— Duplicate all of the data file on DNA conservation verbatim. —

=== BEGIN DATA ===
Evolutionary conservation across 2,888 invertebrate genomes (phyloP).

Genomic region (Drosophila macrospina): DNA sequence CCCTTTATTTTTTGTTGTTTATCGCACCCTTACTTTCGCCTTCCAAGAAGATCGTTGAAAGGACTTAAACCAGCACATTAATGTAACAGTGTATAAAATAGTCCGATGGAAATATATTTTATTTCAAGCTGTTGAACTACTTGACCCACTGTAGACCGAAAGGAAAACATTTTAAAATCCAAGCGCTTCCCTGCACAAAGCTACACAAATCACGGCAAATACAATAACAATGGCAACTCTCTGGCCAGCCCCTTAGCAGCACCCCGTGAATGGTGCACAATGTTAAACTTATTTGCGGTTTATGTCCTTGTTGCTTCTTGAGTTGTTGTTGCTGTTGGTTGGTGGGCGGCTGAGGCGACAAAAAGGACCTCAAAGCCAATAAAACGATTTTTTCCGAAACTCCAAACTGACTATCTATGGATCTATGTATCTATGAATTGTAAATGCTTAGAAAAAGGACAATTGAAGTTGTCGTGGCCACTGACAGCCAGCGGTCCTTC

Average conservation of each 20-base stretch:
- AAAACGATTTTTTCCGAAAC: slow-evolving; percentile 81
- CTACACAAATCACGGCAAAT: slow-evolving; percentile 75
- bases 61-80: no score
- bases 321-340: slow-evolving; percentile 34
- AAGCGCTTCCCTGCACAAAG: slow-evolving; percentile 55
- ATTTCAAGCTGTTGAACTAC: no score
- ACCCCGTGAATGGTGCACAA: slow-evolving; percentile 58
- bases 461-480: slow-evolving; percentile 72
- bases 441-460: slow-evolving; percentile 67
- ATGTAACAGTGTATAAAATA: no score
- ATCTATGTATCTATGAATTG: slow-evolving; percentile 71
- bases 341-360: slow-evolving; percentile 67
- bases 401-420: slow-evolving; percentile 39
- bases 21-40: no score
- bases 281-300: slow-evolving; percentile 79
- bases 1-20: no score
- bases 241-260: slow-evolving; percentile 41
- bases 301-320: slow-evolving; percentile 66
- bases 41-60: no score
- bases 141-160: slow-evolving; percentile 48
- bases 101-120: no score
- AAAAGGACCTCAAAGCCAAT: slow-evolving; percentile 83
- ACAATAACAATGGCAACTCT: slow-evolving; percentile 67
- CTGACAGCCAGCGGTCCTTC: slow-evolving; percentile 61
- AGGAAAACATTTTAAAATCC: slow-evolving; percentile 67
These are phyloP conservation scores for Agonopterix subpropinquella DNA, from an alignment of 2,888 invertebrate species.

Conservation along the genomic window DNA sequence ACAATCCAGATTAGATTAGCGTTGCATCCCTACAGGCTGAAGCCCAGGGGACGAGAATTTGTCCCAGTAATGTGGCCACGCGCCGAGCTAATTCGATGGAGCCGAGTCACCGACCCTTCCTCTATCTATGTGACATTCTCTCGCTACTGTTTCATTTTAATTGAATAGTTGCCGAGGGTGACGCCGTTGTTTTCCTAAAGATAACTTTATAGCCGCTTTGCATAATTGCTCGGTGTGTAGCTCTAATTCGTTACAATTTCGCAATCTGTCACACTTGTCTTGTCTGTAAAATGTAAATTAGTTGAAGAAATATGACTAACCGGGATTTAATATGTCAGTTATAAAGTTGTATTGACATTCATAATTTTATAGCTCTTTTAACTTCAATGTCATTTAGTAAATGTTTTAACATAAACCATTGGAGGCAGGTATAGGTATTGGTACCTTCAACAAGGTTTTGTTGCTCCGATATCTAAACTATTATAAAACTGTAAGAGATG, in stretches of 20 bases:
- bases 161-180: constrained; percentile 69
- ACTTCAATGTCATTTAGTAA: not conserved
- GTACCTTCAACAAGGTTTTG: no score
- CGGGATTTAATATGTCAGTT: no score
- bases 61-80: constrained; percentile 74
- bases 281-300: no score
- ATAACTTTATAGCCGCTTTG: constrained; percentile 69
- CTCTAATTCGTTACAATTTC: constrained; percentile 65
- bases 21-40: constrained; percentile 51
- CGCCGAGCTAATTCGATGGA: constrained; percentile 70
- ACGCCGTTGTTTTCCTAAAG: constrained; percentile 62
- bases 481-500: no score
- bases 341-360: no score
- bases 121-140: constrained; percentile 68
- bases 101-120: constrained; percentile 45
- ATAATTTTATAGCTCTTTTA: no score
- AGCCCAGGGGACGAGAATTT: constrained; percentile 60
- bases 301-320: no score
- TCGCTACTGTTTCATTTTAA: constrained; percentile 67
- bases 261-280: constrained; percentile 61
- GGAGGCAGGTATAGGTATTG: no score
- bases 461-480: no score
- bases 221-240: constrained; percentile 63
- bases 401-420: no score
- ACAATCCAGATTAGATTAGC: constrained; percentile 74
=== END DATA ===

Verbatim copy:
Evolutionary conservation across 2,888 invertebrate genomes (phyloP).

Genomic region (Drosophila macrospina): DNA sequence CCCTTTATTTTTTGTTGTTTATCGCACCCTTACTTTCGCCTTCCAAGAAGATCGTTGAAAGGACTTAAACCAGCACATTAATGTAACAGTGTATAAAATAGTCCGATGGAAATATATTTTATTTCAAGCTGTTGAACTACTTGACCCACTGTAGACCGAAAGGAAAACATTTTAAAATCCAAGCGCTTCCCTGCACAAAGCTACACAAATCACGGCAAATACAATAACAATGGCAACTCTCTGGCCAGCCCCTTAGCAGCACCCCGTGAATGGTGCACAATGTTAAACTTATTTGCGGTTTATGTCCTTGTTGCTTCTTGAGTTGTTGTTGCTGTTGGTTGGTGGGCGGCTGAGGCGACAAAAAGGACCTCAAAGCCAATAAAACGATTTTTTCCGAAACTCCAAACTGACTATCTATGGATCTATGTATCTATGAATTGTAAATGCTTAGAAAAAGGACAATTGAAGTTGTCGTGGCCACTGACAGCCAGCGGTCCTTC

Average conservation of each 20-base stretch:
- AAAACGATTTTTTCCGAAAC: slow-evolving; percentile 81
- CTACACAAATCACGGCAAAT: slow-evolving; percentile 75
- bases 61-80: no score
- bases 321-340: slow-evolving; percentile 34
- AAGCGCTTCCCTGCACAAAG: slow-evolving; percentile 55
- ATTTCAAGCTGTTGAACTAC: no score
- ACCCCGTGAATGGTGCACAA: slow-evolving; percentile 58
- bases 461-480: slow-evolving; percentile 72
- bases 441-460: slow-evolving; percentile 67
- ATGTAACAGTGTATAAAATA: no score
- ATCTATGTATCTATGAATTG: slow-evolving; percentile 71
- bases 341-360: slow-evolving; percentile 67
- bases 401-420: slow-evolving; percentile 39
- bases 21-40: no score
- bases 281-300: slow-evolving; percentile 79
- bases 1-20: no score
- bases 241-260: slow-evolving; percentile 41
- bases 301-320: slow-evolving; percentile 66
- bases 41-60: no score
- bases 141-160: slow-evolving; percentile 48
- bases 101-120: no score
- AAAAGGACCTCAAAGCCAAT: slow-evolving; percentile 83
- ACAATAACAATGGCAACTCT: slow-evolving; percentile 67
- CTGACAGCCAGCGGTCCTTC: slow-evolving; percentile 61
- AGGAAAACATTTTAAAATCC: slow-evolving; percentile 67
These are phyloP conservation scores for Agonopterix subpropinquella DNA, from an alignment of 2,888 invertebrate species.

Conservation along the genomic window DNA sequence ACAATCCAGATTAGATTAGCGTTGCATCCCTACAGGCTGAAGCCCAGGGGACGAGAATTTGTCCCAGTAATGTGGCCACGCGCCGAGCTAATTCGATGGAGCCGAGTCACCGACCCTTCCTCTATCTATGTGACATTCTCTCGCTACTGTTTCATTTTAATTGAATAGTTGCCGAGGGTGACGCCGTTGTTTTCCTAAAGATAACTTTATAGCCGCTTTGCATAATTGCTCGGTGTGTAGCTCTAATTCGTTACAATTTCGCAATCTGTCACACTTGTCTTGTCTGTAAAATGTAAATTAGTTGAAGAAATATGACTAACCGGGATTTAATATGTCAGTTATAAAGTTGTATTGACATTCATAATTTTATAGCTCTTTTAACTTCAATGTCATTTAGTAAATGTTTTAACATAAACCATTGGAGGCAGGTATAGGTATTGGTACCTTCAACAAGGTTTTGTTGCTCCGATATCTAAACTATTATAAAACTGTAAGAGATG, in stretches of 20 bases:
- bases 161-180: constrained; percentile 69
- ACTTCAATGTCATTTAGTAA: not conserved
- GTACCTTCAACAAGGTTTTG: no score
- CGGGATTTAATATGTCAGTT: no score
- bases 61-80: constrained; percentile 74
- bases 281-300: no score
- ATAACTTTATAGCCGCTTTG: constrained; percentile 69
- CTCTAATTCGTTACAATTTC: constrained; percentile 65
- bases 21-40: constrained; percentile 51
- CGCCGAGCTAATTCGATGGA: constrained; percentile 70
- ACGCCGTTGTTTTCCTAAAG: constrained; percentile 62
- bases 481-500: no score
- bases 341-360: no score
- bases 121-140: constrained; percentile 68
- bases 101-120: constrained; percentile 45
- ATAATTTTATAGCTCTTTTA: no score
- AGCCCAGGGGACGAGAATTT: constrained; percentile 60
- bases 301-320: no score
- TCGCTACTGTTTCATTTTAA: constrained; percentile 67
- bases 261-280: constrained; percentile 61
- GGAGGCAGGTATAGGTATTG: no score
- bases 461-480: no score
- bases 221-240: constrained; percentile 63
- bases 401-420: no score
- ACAATCCAGATTAGATTAGC: constrained; percentile 74